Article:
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Ontario Tech University research pioneering virtual reality health-care training

Technology simulating hospital operating room environments creates distinct learning advantages

Image of a virtual reality medical environment where health-care trainees test their skills and knowledge in handling patient anesthesia crisis scenarios in a simulated operating room.
Image of a virtual reality medical environment where health-care trainees test their skills and knowledge in handling patient anesthesia crisis scenarios in a simulated operating room.

Long associated with science fiction and video games, virtual reality (VR) has seen rapid development in practical applications since the turn of the century. VR’s capacity to simulate specific environments and accurately capture physical actions has given rise to its deployment for ‘serious’ purposes, including its use in work-training programs in medicine.

An Ontario Tech University research team* in the Faculty of Business and Information Technology (FBIT) is exploring the practical potential of VR, where the user is completely immersed within a 3D computer generated world; as well as ‘augmented reality’ (AR), where digital and graphic elements are added to the real physical space to augment objects comprising it.

*Research team includes:

  • Bill Kapralos, Associate Professor and Program Director, Game Development and Entrepreneurship
  • Alvaro Quevedo, Assistant Professor, Game Development and Entrepreneurship
  • Kyle Wilcocks, PhD student, Computer Science, FBIT

Game-changing research collaboration with Sunnybrook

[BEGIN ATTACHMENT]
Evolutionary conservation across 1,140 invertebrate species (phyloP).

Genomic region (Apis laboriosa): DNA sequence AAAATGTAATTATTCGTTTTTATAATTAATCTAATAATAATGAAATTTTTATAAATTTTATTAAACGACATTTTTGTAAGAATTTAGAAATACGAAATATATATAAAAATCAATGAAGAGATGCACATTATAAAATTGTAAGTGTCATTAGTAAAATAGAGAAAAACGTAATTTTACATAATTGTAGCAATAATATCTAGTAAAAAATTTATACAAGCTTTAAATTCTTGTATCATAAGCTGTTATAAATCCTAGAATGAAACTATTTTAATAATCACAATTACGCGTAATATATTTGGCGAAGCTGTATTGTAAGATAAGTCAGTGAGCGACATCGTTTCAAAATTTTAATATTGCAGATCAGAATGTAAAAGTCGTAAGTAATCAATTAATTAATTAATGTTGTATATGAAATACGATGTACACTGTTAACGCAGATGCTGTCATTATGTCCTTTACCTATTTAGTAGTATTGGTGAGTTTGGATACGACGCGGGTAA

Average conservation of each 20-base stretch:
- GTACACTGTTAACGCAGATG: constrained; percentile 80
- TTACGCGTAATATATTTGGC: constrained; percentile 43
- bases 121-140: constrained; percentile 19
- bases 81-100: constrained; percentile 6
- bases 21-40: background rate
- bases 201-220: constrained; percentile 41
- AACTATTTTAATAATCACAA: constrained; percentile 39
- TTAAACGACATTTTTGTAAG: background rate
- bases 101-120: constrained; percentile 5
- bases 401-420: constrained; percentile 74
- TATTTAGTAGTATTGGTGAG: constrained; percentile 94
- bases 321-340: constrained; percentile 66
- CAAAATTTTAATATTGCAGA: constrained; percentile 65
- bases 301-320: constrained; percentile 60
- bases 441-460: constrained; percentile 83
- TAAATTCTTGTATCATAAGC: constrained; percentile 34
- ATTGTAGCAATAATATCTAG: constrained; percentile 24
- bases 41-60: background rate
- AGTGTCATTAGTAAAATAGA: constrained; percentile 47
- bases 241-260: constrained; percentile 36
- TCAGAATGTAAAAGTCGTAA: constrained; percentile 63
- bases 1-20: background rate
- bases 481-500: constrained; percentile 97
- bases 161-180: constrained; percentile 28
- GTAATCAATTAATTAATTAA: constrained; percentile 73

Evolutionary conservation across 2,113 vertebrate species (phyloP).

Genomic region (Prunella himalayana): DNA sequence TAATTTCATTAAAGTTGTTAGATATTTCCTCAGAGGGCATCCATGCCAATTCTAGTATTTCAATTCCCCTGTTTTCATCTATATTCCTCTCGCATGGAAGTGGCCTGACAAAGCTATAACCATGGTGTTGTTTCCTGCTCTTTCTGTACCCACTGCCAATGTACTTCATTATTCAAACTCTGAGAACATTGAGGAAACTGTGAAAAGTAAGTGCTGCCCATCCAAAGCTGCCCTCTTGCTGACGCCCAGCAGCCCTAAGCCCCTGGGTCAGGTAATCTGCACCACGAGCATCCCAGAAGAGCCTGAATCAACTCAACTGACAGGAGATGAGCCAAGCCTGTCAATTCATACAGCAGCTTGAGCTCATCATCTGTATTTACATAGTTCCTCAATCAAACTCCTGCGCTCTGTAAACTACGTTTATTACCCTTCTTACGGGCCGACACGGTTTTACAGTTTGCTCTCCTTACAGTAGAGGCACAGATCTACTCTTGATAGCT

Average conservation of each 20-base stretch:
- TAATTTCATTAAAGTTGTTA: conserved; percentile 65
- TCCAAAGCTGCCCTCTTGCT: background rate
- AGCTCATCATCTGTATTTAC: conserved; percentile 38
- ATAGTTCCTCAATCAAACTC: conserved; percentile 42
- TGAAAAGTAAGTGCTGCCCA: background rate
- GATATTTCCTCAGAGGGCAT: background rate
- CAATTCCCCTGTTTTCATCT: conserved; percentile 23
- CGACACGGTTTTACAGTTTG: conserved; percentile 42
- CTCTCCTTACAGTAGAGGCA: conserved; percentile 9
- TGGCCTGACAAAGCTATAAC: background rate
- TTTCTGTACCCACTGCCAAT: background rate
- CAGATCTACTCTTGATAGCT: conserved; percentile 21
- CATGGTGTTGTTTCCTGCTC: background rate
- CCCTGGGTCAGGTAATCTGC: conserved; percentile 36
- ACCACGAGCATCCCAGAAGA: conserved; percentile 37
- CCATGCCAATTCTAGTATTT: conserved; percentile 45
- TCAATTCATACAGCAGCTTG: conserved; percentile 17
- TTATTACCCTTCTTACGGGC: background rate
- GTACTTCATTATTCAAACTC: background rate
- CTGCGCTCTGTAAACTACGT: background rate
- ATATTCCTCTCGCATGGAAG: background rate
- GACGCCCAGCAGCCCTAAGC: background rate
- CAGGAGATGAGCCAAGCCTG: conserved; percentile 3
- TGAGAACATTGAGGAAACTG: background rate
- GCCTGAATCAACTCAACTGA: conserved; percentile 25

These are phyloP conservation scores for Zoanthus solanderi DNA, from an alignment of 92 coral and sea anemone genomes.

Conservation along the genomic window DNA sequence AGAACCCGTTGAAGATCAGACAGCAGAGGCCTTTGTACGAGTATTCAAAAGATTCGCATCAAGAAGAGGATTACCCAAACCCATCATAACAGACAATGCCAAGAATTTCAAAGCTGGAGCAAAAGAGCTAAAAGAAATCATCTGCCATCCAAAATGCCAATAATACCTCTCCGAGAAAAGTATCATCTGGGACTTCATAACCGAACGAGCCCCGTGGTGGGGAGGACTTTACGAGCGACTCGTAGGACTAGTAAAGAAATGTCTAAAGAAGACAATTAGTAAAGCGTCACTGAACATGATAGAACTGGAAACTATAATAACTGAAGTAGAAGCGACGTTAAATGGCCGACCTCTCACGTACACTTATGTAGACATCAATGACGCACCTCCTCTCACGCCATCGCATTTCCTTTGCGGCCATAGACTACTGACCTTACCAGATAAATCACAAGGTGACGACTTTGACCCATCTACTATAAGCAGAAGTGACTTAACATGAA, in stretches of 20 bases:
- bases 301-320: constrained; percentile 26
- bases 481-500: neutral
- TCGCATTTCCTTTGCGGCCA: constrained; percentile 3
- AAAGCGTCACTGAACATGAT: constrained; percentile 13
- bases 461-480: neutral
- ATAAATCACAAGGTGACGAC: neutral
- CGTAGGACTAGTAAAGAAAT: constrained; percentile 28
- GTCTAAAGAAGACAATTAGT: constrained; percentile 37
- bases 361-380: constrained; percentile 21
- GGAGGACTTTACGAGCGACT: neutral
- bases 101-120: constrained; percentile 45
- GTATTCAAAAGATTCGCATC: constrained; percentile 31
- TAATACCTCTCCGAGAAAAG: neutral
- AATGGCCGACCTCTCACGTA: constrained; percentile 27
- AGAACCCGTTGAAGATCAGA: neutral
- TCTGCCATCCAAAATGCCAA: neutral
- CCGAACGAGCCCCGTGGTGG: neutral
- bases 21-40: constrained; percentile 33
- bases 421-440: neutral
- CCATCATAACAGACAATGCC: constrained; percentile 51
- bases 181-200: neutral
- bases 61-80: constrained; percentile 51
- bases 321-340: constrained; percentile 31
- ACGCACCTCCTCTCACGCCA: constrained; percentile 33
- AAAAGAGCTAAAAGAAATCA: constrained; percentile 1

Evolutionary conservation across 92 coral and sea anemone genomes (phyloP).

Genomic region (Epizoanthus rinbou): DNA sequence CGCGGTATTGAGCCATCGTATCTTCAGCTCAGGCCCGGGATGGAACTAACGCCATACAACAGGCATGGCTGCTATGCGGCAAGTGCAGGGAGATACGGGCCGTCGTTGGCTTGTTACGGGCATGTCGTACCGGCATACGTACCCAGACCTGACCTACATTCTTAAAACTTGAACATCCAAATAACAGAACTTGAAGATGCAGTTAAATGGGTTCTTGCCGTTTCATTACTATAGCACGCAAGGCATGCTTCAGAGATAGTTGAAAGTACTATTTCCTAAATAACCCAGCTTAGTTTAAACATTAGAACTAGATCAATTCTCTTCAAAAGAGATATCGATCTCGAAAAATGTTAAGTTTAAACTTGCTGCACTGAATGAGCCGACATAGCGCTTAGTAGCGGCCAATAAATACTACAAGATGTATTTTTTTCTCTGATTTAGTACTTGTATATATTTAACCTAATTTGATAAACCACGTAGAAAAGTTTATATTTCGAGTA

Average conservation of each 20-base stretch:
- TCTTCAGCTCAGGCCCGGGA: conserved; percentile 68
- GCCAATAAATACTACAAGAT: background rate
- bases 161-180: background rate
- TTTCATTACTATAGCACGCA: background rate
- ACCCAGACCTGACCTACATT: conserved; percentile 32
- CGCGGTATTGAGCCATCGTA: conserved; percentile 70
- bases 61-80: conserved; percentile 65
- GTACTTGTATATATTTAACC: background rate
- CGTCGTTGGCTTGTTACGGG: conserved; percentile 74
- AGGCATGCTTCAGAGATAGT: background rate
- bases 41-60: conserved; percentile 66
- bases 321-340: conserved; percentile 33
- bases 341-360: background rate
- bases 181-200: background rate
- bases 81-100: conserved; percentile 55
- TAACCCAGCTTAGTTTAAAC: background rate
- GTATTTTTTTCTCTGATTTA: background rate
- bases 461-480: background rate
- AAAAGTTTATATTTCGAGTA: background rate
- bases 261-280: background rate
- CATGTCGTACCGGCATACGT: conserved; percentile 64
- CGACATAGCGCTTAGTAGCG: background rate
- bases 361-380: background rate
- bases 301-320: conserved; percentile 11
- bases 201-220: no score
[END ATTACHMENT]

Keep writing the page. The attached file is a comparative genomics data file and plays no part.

One of Ontario Tech’s VR partnerships is with Sunnybrook Health Sciences Centre in Toronto, Ontario. The collaboration with anesthesiologists from Sunnybrook’s Collaborative Human Immersive Interaction Laboratory (led by Sunnybrook’s Dr. Fahad Alam) involves developing a VR-based Anesthesia Crisis Scenario Builder (ACSB). The ACSB demonstrates virtual anesthesia-based simulations tailored to specific (common and uncommon) crisis scenarios. Trainees wearing a VR headset experience the simulated crisis, and develop their skills and knowledge for dealing with it in an interactive and active manner.

“Sensors placed strategically around the room create a compelling ‘visual’ experience through the headset that places the user in a very life-like, but virtual operating room,” says Dr. Bill Kapralos, Associate Professor, Game Development and Entrepreneurship, FBIT. “Health-care trainees can move around the virtual space and navigate around ‘equipment’ they will see. Headset wearers also use hand-held controllers that mimic physical responses by the user such as hand movements.”

The advantages of multiple emergency scenario VR applications in a health-care setting are substantial. Medical students gain a powerful sense of what it will be like when they respond to a real-life scenario for the first time. Training costs will be lower since trainees won’t have to travel afar to other hospitals or clinics to learn the ropes: they can learn wherever the technology is in place.

“This virtual system can be a game-changer in medicine, and it doesn’t take long to envision how various work training systems could be developed for any profession,” says Dr. Kapralos. “Today’s hardware is relatively affordable, so that’s the easy part. The big work involves creating the content, and in developing the software and programs to bring these virtual workspaces to life, and that’s where our Ontario Tech University research comes into the picture. What sets this work apart is that you’re not stuck to one static scene as with the majority of virtual simulations currently available. Medical educators can develop specific scenarios or modify existing ones in a simple and intuitive manner. They don’t require prior programming experience.”

VR and AR won’t replace current training approaches anytime soon, but they do provide additional tools for training.

“The future of medical-based simulation education will, without a doubt, focus on introducing computer-based simulation with immersive technologies as part of a blended approach,” says Dr. Kapralos. “The different simulation modalities such as task trainers, mannequin-based or standardized/simulated patients, plus VR and AR, will play different roles in the educational journey of the trainee.”

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Bryan Oliver
Communications and Marketing
Ontario Tech University
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